, , , , , , ,

Good morning and Happy Halloween!  Welcome to part one of my annual Halloween Double Feature.  My first post of the day is a review of a spooky sounding novella I’ve been saving for this occasion.  Published in February 2019, it was also yet another read that I’d really been looking forward throughout the year.

The story is set in an alternate version of Cairo, Egypt in the year 1912.  In this world, Djinn and other supernatural natural entities have come to live openly alongside humans, transforming the city into a modern, prosperous metropolis.  Among their most prominent achievements is a system of magically endowed tram cars that offer a means of clean, efficient travel high above the busy streets. When one of these cars becomes the scene of some unusual happenings, however, it is up to Agent Hamed Nasr and his rookie partner Onsi Youssef of the Ministry of Alchemy, Enchantments, and Supernatural Entities to investigate and restore order.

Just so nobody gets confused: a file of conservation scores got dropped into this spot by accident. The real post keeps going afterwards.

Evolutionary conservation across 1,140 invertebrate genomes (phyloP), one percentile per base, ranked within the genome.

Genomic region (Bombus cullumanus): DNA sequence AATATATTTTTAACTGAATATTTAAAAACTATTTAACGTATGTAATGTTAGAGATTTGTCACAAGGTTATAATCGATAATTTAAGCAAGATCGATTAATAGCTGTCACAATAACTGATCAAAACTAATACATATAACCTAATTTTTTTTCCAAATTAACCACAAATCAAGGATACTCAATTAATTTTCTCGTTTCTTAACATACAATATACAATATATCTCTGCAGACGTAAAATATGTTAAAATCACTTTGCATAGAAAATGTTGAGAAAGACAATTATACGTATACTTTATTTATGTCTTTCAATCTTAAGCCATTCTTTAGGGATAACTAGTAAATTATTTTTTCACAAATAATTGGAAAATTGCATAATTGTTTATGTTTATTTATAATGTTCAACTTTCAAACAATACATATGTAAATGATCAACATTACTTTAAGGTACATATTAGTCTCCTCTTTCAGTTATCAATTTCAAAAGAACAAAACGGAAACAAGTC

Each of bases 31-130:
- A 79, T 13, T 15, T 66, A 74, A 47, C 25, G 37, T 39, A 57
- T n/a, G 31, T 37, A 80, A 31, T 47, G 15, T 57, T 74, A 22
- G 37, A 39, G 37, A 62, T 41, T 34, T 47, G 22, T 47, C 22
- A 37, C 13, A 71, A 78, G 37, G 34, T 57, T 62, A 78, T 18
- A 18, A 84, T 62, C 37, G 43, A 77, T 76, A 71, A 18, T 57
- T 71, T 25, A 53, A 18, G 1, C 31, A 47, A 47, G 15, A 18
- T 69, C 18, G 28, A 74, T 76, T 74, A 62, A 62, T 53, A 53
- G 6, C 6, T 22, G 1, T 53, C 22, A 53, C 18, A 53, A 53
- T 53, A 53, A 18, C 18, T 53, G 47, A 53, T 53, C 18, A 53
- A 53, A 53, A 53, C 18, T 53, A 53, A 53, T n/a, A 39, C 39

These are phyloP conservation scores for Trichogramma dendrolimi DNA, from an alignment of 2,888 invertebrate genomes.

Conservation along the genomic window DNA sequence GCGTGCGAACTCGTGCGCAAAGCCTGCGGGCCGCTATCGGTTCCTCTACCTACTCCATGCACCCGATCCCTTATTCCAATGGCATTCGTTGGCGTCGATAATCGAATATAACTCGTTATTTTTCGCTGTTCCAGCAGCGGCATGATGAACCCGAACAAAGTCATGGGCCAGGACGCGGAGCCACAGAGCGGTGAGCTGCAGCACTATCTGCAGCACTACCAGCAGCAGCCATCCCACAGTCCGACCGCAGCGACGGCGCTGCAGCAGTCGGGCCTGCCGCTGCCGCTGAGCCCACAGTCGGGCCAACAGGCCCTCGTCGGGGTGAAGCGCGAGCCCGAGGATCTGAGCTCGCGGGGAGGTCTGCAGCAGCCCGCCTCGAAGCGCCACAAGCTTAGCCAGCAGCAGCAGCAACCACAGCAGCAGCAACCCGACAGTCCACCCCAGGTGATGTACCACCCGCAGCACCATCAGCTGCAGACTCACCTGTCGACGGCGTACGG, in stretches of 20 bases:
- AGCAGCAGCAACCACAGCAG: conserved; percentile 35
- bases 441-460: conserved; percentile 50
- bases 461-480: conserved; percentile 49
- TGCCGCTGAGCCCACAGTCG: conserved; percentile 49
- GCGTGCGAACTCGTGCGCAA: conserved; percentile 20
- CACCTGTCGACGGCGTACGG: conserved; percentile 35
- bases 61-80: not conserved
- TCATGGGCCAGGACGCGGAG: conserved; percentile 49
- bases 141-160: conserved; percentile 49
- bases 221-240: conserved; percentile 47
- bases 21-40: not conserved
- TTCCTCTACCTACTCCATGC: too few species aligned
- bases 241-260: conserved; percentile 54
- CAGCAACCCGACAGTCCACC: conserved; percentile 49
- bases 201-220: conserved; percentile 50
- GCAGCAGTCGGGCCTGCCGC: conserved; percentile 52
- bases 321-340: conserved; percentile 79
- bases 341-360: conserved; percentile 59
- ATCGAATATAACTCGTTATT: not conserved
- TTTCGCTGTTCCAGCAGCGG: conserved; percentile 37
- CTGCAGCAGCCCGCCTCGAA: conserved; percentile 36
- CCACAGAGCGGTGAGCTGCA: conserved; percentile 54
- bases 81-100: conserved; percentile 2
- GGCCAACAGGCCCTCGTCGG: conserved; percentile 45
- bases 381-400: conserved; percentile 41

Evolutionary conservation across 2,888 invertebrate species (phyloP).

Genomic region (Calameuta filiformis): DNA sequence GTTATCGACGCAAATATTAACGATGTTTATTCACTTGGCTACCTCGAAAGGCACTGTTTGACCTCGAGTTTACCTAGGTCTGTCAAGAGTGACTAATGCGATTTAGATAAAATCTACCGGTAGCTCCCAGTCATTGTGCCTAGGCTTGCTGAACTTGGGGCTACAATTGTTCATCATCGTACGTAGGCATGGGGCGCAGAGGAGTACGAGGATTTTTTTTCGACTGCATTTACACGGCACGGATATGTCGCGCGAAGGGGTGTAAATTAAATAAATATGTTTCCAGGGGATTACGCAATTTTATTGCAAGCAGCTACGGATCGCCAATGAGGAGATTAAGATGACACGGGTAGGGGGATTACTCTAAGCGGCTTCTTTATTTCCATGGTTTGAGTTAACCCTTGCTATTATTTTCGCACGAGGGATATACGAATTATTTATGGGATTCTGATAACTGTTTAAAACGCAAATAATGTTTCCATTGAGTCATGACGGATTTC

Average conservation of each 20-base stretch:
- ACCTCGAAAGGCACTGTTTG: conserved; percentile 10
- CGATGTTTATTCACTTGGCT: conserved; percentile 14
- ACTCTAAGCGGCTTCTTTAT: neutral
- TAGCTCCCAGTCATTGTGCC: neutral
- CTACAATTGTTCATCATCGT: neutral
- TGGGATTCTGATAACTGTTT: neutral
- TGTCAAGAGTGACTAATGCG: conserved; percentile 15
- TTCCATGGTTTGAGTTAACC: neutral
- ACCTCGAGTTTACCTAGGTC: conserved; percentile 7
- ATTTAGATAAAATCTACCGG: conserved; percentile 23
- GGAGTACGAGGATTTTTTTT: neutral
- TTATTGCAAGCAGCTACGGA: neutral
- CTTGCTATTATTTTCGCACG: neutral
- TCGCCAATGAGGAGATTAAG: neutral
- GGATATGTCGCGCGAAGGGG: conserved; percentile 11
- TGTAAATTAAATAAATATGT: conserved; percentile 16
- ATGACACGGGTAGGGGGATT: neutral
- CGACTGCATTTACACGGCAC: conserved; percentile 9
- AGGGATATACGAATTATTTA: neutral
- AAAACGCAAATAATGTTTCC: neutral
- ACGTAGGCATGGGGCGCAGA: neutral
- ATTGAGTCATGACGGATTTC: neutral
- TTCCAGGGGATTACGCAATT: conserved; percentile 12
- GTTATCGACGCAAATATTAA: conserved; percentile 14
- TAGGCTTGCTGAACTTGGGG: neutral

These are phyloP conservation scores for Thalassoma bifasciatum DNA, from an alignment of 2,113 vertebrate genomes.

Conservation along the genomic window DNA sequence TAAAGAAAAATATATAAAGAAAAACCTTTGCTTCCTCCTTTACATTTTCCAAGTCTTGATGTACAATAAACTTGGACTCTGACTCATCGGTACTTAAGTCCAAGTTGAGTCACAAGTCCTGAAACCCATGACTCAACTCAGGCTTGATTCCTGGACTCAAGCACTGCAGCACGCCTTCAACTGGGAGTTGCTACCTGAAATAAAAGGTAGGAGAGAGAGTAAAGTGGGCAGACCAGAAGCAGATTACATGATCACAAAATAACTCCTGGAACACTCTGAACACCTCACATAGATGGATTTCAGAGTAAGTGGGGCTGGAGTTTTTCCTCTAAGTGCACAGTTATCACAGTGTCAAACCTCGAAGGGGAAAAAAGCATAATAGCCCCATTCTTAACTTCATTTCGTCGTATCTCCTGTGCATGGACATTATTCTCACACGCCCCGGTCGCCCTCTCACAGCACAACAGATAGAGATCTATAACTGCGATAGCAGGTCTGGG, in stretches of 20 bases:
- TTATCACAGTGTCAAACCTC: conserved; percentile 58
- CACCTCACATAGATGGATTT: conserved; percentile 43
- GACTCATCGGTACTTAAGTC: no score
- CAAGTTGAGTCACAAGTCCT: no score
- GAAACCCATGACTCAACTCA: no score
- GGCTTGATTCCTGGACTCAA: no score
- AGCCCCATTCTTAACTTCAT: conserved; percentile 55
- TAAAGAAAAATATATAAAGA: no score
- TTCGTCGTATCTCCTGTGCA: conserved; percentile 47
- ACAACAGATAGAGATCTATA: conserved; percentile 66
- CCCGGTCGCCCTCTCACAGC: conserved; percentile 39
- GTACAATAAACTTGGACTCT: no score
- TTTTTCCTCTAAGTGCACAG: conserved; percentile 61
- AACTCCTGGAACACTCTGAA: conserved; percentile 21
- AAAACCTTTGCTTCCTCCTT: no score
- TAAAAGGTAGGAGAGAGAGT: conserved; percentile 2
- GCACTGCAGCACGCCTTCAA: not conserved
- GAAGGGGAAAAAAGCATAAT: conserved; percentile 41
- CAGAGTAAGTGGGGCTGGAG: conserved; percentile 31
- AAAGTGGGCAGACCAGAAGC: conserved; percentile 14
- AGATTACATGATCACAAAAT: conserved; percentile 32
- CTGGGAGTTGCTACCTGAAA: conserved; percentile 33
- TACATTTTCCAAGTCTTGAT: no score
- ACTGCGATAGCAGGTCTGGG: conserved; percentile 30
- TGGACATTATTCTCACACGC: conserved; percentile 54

I had a lot of fun reading this as pretty much everything about the novella hit the right notes for me.  There was just a certain energy to the world that I found captivating, and I enjoyed the ways in which steampunk elements existed side by side with the magical to create something truly interesting.  It also helps that I tend to like a good detective story and watching this one play out in this setting was simply amazing to behold. That the action also occurred against the backdrop of preparations for  a massive Women’s Suffrage demonstration brought the story up to yet another level while at the same time making it feel more grounded and real. What brought it all home for me though was the rapport between the more cynical Hamed and the overly enthusiastic Onsi.  Their relationship managed to feel fresh and authentic despite being sounding like a pretty common pairing and gave the reader excellent eyes through which to encounter these events. Add in the other characters, particularly Superintendent Bashir, an uninspiring Tram official with a sweet tooth, and Abla, a shockingly well-connected waitress, and you have all the makings of an impressive novel packed into 100 or so pages.

I really don’t want to give away any bit of this story, so I’ll close by saying again what a pleasure this was to read.  This was easily one of my favorites of the year and I give it my highest recommendations. Being a novella, however, it went by entirely too fast so make sure you have more from the author in queue for when you finish!